The PM also reminded Canadians that his government now has the social licence to approve pipelines. Since elected to office, the Liberals have implemented hefty carbon taxes, phased out coal power, boosted marine safety and committed billions towards renewable energy and GHG reductions. It remains to be seen whether any of that makes a difference.

Trump's top advisor heading to Alberta in the new year . . . 

Donald Trump's former advisor Kellyanne Conway will be visiting Alberta in January. The visit will include a tour of oil sands facilities near Fort McMurray and a fundraising dinner in Calgary, hosted by taxpayer advocacy group Alberta Prosperity Fund. 

The Trump team has promised to "unshackle" the US energy sector by reversing many of President Obama's executive orders. Although Keystone XL was not directly mentioned post-election, the project is expected to receive the green light sometime in the new year. Keystone XL will bring Canadian oil to Gulf Coast refineries, which have a strong appetite for heavy oil and have been relying on crude-by-rail from Alberta due to pipeline constraints. The 830,000 bbl/day pipeline will reduce transport costs for Alberta's heavy oil, making diluted bitumen much more cost competitive with heavy oil from Mexico and Venezuela.

For anyone interested in the math, Keystone XL + Line 3 replacement + Trans Mountain expansion = 1.79 million bbl/day of extra pipeline capacity.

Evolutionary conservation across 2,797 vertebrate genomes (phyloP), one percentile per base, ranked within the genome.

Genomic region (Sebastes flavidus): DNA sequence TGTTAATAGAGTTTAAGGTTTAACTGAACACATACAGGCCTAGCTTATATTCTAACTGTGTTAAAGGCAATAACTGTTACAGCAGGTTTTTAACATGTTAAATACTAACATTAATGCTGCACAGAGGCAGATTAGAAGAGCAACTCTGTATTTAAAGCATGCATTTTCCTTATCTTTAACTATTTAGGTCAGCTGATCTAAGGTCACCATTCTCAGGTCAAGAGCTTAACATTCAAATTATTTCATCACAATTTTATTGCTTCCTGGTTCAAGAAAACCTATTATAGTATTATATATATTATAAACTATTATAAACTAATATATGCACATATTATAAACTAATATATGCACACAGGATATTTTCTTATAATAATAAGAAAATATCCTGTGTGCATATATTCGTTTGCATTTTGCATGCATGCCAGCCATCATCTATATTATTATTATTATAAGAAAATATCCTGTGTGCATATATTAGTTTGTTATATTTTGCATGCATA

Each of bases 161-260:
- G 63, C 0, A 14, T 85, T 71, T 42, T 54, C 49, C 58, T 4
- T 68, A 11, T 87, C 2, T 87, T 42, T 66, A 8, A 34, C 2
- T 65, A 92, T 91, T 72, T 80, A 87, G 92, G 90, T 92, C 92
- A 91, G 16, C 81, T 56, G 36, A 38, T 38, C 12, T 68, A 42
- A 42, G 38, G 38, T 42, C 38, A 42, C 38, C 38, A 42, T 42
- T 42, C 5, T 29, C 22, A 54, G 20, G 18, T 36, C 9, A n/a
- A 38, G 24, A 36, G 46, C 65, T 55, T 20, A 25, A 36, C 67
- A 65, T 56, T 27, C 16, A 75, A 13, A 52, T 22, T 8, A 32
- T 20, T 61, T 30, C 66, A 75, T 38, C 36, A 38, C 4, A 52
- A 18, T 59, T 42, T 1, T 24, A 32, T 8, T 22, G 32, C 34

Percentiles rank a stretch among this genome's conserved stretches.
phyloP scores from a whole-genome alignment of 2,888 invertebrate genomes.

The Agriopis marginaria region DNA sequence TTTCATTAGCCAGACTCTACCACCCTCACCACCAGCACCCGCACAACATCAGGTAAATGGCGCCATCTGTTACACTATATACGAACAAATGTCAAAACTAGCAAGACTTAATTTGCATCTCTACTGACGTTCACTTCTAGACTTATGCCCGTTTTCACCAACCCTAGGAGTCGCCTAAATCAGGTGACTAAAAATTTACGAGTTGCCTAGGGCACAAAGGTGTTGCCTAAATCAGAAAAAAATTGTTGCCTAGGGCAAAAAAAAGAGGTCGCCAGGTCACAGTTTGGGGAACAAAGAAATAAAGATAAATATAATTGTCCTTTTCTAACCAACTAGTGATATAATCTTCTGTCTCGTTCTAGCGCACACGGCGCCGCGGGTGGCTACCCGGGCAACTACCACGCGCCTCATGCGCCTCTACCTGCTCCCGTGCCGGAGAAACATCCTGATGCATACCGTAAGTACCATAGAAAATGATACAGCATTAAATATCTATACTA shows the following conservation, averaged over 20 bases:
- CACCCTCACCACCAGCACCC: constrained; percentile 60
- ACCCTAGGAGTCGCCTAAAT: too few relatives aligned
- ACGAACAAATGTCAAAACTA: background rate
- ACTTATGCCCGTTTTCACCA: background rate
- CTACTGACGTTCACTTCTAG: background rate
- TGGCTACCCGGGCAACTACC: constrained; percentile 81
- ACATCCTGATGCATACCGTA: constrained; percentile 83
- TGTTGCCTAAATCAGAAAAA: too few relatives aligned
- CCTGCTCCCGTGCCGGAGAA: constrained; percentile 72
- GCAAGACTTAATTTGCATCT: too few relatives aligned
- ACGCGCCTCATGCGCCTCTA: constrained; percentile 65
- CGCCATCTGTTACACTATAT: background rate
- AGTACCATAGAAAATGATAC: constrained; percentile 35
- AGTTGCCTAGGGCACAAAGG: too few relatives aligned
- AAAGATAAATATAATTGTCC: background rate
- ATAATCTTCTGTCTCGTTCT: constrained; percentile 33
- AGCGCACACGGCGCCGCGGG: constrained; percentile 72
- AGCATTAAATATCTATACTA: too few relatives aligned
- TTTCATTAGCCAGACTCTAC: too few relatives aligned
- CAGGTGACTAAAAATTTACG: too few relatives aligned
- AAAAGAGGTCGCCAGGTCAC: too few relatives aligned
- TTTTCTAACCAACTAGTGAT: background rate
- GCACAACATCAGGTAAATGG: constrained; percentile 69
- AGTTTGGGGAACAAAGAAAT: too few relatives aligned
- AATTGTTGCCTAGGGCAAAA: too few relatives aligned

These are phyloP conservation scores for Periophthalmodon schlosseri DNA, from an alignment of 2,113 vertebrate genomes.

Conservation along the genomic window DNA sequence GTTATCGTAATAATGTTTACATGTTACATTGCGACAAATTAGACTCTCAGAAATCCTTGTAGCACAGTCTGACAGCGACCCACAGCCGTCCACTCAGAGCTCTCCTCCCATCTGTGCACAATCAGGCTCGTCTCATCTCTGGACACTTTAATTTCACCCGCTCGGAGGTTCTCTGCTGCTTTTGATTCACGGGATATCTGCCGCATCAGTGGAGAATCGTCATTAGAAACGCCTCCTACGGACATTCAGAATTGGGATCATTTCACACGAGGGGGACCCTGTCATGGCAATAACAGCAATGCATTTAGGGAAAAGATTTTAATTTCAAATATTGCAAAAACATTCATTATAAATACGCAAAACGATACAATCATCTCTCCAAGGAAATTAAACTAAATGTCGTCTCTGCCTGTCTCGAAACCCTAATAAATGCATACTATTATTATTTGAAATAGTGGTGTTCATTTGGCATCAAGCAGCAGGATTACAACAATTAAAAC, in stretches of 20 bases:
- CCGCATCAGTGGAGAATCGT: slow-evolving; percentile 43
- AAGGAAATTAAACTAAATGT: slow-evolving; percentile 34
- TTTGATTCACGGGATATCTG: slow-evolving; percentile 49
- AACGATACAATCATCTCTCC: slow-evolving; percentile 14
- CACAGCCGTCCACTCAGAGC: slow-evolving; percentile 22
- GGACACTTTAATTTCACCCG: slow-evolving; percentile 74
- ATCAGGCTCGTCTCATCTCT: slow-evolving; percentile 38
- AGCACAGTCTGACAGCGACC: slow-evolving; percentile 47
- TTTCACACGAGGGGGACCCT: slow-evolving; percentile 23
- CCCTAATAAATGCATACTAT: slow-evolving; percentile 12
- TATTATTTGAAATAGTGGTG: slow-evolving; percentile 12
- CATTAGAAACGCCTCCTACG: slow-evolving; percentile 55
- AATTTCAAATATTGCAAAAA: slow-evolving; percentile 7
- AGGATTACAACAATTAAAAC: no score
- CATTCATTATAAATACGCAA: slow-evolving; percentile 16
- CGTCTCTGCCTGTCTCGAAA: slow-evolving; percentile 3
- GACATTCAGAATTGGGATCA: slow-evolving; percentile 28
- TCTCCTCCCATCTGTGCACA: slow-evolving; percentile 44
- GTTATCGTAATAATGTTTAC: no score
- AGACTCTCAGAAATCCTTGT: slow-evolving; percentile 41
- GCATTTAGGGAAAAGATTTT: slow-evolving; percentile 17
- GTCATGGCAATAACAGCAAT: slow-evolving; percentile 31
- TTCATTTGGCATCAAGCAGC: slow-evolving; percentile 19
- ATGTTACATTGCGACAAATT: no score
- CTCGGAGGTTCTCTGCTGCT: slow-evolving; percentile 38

Alberta "showing signs of stability"  . . .  

Provincial Finance Minister Joe Ceci delivered Alberta's second quarter fiscal update this week, revising the province's full year deficit from $10.9 to $10.8 billion. The government is banking on an average oil price of US$45 a barrel (for West Texas Intermediate), which is fairly close to the year-to-date average.

Although it's too early to definitely say the province is recovering from the oil prices shock, Ceci thinks some sectors of the economy appear to have bottomed and have begun "showing signs of stability". The finance minister says he sees several "green shoots" in Alberta's economy, including:

  • an improved employment outlook as job gains in the natural resources sector are starting to regain traction and more people re-enter the workforce
  • solid population growth thanks to high natural increases and strong international migration
  • a stabilized housing market, as prices, sales and housing starts appear to have bottomed and turned the corner
  • a recovery in manufacturing and exports post-Fort McMurray wildfires
  • a rebound in drilling activity after reaching record lows this spring/summer due in part to unseasonably wet weather, and